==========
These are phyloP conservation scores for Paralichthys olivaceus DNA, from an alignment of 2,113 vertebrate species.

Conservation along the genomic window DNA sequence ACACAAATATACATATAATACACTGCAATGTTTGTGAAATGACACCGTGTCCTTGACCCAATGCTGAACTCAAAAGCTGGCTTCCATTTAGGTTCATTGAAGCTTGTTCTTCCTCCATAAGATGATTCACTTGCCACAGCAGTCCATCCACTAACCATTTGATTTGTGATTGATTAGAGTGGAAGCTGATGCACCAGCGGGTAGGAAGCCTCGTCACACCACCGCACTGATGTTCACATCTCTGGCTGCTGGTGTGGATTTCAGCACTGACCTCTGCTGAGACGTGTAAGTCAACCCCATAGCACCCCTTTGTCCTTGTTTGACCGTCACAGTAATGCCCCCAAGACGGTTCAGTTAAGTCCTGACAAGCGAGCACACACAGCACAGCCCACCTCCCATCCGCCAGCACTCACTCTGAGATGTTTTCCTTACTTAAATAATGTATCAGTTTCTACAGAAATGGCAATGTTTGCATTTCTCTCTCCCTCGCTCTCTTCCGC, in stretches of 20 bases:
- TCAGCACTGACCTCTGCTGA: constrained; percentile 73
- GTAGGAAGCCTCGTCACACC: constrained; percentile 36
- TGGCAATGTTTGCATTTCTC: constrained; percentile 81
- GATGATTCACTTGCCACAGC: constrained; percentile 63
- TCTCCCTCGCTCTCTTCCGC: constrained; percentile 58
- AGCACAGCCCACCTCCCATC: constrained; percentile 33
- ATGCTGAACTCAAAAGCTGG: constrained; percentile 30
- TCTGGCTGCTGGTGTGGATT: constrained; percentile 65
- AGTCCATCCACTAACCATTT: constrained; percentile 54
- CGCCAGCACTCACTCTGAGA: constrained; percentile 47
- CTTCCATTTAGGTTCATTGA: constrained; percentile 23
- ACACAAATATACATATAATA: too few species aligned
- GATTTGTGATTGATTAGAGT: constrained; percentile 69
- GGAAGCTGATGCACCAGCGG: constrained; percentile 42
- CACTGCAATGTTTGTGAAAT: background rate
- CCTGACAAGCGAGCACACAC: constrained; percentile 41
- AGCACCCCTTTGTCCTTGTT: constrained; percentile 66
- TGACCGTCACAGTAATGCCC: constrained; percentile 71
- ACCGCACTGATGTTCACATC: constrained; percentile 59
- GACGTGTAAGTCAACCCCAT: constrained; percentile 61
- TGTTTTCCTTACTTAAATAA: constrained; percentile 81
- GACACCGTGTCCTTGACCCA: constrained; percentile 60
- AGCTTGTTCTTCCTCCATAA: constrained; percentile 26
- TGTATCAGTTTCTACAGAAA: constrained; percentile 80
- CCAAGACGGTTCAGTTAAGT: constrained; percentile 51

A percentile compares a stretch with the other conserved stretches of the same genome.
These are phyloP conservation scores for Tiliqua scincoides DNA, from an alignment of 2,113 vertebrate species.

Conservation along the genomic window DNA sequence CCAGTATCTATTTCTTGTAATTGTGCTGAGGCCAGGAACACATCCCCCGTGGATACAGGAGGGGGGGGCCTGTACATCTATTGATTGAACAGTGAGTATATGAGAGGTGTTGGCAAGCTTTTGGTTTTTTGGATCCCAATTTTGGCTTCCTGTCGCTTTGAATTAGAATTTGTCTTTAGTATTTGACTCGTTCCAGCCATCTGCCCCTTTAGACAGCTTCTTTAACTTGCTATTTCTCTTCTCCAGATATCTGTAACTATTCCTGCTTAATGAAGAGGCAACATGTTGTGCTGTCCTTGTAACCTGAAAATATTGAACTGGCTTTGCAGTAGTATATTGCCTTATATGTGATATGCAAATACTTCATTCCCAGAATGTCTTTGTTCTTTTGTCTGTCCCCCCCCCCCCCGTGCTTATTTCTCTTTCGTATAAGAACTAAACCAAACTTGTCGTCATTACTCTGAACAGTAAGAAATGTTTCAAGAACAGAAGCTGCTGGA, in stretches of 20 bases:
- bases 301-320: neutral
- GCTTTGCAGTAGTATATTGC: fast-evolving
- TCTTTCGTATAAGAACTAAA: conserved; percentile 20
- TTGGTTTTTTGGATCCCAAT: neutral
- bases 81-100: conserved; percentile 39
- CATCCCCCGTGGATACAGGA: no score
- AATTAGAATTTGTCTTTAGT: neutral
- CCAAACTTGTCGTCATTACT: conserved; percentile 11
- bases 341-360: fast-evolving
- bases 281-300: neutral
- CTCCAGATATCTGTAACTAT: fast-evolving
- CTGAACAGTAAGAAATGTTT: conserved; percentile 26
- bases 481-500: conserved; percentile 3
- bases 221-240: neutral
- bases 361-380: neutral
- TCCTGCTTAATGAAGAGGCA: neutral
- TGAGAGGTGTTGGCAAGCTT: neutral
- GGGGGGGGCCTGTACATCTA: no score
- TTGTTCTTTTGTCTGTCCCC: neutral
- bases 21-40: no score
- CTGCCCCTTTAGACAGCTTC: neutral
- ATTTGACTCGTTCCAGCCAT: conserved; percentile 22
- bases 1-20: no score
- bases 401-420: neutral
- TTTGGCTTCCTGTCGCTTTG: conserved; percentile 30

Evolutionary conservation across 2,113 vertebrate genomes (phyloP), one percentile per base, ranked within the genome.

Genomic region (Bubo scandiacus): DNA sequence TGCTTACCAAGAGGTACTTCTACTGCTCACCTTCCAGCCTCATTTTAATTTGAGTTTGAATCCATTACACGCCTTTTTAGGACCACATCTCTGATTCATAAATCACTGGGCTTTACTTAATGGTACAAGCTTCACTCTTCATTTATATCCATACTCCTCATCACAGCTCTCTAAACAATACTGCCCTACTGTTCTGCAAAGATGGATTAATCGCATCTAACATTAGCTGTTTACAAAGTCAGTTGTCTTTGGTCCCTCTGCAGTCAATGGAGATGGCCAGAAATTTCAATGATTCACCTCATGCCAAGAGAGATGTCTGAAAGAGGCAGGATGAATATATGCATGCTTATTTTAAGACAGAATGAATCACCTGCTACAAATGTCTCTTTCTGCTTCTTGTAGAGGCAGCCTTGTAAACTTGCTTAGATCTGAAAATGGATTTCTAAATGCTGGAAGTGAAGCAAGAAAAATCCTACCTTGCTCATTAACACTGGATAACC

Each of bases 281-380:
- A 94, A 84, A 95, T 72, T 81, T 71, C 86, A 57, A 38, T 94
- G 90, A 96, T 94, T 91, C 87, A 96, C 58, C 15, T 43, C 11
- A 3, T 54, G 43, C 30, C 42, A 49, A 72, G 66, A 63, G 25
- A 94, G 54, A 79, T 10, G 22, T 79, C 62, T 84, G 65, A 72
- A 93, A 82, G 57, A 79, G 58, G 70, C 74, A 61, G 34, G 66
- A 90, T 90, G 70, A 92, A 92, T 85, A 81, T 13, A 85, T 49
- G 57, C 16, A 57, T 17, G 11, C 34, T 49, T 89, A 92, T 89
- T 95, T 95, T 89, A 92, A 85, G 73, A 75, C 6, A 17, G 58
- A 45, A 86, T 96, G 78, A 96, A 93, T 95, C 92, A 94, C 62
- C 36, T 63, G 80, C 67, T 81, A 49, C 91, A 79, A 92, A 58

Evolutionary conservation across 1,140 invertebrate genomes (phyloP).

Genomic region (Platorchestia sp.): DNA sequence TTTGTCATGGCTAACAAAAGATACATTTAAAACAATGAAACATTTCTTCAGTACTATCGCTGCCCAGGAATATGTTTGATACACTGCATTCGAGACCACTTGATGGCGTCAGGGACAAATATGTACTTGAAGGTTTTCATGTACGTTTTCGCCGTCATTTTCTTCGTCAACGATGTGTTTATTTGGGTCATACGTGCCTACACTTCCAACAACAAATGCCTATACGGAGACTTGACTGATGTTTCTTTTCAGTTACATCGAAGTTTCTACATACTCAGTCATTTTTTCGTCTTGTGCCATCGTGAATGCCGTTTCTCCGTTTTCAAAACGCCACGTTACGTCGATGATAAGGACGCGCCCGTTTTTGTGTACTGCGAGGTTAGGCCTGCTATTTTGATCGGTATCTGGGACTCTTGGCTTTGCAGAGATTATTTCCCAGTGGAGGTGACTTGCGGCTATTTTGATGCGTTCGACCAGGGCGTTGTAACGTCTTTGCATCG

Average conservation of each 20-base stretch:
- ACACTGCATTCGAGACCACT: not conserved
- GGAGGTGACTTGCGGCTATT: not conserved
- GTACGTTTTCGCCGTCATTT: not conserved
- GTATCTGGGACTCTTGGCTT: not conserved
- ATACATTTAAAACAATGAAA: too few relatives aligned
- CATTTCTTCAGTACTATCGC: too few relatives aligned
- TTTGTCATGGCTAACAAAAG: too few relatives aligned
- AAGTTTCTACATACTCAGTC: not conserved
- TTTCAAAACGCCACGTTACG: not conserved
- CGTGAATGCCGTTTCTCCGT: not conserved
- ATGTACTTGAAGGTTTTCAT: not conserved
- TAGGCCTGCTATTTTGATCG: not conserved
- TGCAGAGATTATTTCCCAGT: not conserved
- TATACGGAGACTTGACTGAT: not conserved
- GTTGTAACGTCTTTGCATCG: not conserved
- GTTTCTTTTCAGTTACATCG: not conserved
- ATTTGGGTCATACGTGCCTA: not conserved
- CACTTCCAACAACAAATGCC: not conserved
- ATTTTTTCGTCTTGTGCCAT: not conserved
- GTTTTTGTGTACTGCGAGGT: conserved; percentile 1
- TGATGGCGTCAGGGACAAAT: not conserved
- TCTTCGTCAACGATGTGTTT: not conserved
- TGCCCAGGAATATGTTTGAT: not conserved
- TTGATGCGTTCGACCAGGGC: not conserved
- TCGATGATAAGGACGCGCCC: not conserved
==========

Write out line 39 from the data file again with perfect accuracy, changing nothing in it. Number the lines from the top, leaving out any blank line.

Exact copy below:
- bases 341-360: fast-evolving